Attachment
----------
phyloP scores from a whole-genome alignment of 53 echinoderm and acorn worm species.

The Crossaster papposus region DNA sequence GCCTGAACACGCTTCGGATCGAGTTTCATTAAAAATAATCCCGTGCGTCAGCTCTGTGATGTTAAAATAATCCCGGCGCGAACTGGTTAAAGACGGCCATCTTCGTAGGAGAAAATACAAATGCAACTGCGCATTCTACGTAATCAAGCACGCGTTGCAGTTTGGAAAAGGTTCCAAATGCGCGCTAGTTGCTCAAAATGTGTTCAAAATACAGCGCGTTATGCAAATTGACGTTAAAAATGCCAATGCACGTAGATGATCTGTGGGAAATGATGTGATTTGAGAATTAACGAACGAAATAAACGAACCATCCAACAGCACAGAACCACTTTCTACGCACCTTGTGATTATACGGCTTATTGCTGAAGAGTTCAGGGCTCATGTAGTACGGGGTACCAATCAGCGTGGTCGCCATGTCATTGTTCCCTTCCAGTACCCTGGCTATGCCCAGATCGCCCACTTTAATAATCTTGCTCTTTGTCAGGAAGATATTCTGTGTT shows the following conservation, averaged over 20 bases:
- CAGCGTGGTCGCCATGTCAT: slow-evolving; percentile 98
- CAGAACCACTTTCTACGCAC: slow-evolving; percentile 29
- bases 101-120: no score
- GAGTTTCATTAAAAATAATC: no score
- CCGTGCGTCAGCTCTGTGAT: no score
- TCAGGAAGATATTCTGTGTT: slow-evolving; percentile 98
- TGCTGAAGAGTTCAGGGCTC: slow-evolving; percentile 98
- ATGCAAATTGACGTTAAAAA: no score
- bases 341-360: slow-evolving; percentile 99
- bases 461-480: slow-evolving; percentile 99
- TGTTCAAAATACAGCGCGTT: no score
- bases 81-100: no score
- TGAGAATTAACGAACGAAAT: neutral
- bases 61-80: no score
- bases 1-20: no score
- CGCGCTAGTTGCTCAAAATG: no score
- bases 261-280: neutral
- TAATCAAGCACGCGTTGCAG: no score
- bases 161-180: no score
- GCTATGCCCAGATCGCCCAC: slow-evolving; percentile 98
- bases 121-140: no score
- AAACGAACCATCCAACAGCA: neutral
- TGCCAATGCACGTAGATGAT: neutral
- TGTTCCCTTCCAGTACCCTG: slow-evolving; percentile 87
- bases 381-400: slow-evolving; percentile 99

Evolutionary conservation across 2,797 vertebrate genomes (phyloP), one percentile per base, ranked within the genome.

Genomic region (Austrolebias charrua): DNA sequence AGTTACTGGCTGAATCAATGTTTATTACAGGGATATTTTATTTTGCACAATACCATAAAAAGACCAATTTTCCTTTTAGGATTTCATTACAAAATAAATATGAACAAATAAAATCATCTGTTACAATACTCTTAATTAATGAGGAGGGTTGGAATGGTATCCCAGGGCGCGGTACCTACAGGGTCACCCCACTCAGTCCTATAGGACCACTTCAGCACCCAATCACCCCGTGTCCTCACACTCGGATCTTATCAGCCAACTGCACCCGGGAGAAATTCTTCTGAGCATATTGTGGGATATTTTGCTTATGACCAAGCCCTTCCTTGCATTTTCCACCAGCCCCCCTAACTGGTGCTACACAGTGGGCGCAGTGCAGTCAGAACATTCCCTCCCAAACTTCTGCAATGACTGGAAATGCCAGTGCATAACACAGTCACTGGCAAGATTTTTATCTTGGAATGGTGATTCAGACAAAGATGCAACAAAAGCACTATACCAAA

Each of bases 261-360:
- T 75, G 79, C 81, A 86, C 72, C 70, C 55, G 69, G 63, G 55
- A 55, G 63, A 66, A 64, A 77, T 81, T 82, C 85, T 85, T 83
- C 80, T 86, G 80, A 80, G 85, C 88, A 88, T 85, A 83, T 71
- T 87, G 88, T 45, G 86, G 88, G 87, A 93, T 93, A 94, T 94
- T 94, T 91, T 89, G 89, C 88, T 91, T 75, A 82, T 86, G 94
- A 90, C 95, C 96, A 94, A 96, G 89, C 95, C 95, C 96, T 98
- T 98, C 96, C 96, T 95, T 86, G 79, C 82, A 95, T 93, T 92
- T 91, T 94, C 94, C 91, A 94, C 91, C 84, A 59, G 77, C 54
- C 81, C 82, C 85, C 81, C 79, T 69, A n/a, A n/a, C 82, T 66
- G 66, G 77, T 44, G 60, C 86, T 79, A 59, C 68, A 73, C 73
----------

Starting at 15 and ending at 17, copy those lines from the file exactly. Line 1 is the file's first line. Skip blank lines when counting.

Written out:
- TGAGAATTAACGAACGAAAT: neutral
- bases 61-80: no score
- bases 1-20: no score